As the "confessionless" form more a less a third of the society one has to ask again for the denominations, their quantitative and qualitative characters, the consequences as well as the organizational interests as large parts of the members of a Christian church are Christians if this means they are part of an organized denomination but not if that means they really believe. Of course there are different kinds of (politically contrary) atheisms.

For the cultural sociology the confessionless are an unknown area. One of the debates that reflects these dissents and new questions is that of the"third denomination". As there is a growing tendency in the scene of secular organizations to understand humanism as an ideology and to formulate the "ideology" humanistically the result is a strategic problem with the subject that wants to organize itself secularly-humanistically or that wants to get philosophical offers and services.

The associations have to decide for themselves what they will see as their option for the future, which will be their concepts and which will be their potential. The HVD will continue to profile itself as a denominational organization and to address itself to his clientele of some 4,27 millions (according to Allensbach opinion reserarching institute) - but not to the "whole world". In this the debate about the "Third denomination" will put some things right. It is absolutely unimportant if the term "modern denomination", related to the humanist part of the population will be used further on, as the HVD does not intend to become a "church" or to define a "leading culture". The HVD does not want the state to be "philosophically neutral" but to be "philosophically plural".

The cultural scientist Dr phil habil Horst Groschopp (*1949) is federal president of the HVD. He published essays on the historical workers' culture (Zwischen Bierabend und Bildungsverein, Berlin 1985), on the the German freethinkers' cultural history (Dissidenten, Berlin 1997) as well as on history and presence of modern humanism (Humanismus und Kultur, Berlin 2000). At present he works for the Institut für Humanistische Lebenskunde in Berlin and is director of the Humanistische Akademie and writes for the journal Humanismus Aktuell (Berlin 1997 ff).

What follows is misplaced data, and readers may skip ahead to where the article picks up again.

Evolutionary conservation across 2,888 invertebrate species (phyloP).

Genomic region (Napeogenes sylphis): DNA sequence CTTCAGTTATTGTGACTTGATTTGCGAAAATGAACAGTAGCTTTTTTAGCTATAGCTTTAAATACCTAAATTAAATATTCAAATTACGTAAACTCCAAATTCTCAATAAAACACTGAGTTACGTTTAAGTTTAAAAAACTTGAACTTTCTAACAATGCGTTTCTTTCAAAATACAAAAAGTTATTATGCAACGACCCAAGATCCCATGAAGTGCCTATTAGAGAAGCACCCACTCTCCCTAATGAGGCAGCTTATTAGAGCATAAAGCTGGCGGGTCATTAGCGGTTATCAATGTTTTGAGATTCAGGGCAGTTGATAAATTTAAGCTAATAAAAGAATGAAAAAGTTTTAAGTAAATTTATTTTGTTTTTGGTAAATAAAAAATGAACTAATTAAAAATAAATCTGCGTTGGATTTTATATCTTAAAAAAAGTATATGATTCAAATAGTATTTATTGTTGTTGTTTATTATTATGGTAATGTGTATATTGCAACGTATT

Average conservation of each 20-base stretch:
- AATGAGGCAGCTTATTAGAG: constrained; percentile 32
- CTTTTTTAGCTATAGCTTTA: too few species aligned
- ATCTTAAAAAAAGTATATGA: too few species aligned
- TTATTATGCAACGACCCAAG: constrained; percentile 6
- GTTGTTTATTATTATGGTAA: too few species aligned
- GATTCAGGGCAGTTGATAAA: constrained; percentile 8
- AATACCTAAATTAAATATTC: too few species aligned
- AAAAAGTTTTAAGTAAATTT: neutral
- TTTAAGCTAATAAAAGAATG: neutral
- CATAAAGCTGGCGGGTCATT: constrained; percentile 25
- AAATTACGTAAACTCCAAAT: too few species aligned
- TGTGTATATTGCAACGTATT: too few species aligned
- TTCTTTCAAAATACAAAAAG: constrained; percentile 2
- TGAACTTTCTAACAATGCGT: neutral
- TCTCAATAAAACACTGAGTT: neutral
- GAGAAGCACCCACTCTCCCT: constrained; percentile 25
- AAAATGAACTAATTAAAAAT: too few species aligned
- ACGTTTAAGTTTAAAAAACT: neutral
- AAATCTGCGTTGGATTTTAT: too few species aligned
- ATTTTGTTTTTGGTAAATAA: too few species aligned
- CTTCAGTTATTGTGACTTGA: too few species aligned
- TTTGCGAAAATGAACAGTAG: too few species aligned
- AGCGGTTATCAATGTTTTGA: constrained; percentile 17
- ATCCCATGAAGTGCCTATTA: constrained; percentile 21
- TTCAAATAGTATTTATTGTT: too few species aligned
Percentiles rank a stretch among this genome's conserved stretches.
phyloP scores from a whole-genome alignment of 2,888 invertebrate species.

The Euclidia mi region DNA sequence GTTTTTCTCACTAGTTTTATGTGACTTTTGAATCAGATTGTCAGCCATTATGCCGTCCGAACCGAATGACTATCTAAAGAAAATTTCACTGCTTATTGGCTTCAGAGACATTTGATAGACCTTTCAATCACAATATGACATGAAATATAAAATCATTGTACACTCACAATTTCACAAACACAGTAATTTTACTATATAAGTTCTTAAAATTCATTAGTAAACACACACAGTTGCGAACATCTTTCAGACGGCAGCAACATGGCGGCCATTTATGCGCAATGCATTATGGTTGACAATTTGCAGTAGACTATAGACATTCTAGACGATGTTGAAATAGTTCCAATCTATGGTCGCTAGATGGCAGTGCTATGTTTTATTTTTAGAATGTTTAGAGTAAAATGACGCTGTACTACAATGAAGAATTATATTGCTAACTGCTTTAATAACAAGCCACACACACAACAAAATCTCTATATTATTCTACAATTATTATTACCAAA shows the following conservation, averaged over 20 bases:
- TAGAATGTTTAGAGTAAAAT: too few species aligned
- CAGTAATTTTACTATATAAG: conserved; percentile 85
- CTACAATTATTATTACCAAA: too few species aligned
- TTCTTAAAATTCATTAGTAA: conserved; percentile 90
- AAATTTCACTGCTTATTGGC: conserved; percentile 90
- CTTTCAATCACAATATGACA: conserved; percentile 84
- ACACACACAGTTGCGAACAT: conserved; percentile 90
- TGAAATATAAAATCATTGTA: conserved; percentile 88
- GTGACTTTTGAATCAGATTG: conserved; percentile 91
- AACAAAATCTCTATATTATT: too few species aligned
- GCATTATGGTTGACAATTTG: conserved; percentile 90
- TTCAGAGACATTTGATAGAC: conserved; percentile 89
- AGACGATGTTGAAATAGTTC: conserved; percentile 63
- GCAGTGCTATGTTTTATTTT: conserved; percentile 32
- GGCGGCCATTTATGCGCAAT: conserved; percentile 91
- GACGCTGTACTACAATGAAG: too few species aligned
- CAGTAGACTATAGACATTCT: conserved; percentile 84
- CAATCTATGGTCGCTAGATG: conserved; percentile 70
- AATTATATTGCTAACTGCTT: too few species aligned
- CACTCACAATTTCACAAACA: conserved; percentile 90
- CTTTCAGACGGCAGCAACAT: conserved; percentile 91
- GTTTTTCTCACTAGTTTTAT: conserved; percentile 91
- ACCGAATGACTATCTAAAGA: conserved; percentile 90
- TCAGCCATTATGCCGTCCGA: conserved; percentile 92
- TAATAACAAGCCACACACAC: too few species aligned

Further topics and speakers:

Dr Michael Schmidt-Salomon (IBKA / Giordano Bruno Foundation): Plea for a humanist - enlightening leading culture or Why the philosophically neutral state is a fiction

Werner Schulz (HVD - Berlin): May the state actively communicate values? The debate on teaching values at school in Berlin

Moderation: Dr Wolfgang Proske

Evening event: Sunday, 1930

Forced marriage and honor killings of female migrants in Germany as an example for parallel societies

Introductory statement + documentary film + discussion with Collin Schubert (Terre des femmes)

Parallel or integrated?

In the difficult balancing act between tradition and modern age many migrant women in Germany are looking for their way. Not all of them succeed in this. The young women who wish to life self-determined run a high risk within ethnic colonies and they may be punished with forced marriage or even be murdered for reasons of honor.

Tradition and political Islam dominate at the development of parallel worlds and they influence the women. Lacks in integration policy lead to to a rollback in the third generation of immigrants, too.

How can a culture of living together on the basis of universal values develop? With an introductory statement Collin Schubert wants to illuminate the situation of migrant women.

The documentary film "Türkische Hochzeitsreisende: Familienehre vor Liebe?" (45') (Turkish wedding travellers: family "honor" valued more than love?) gives impressions of a strange society. On her journey through the Turkish Germany the SWR-author (SWR: Südwestdeutscher Rundfunk- Southwest-German Radio and TV) Susanne Babila found a society in which norms and value of the time of the immigration were conserved.

Collin Schubert studied psychology and sociology and works as a psychologist. She lived three years in Kabul / Afghanistan.

Collin Schubert is an expert with Terre des Femmes in the department Women's Rights in Islamic societies and is coordinator of a women's project in Afghanistan. At conferences, workshops, in interviews and publications she is talking / writing on Islam / Islamism, Women's Rights, crimes of honor and Afghanistan.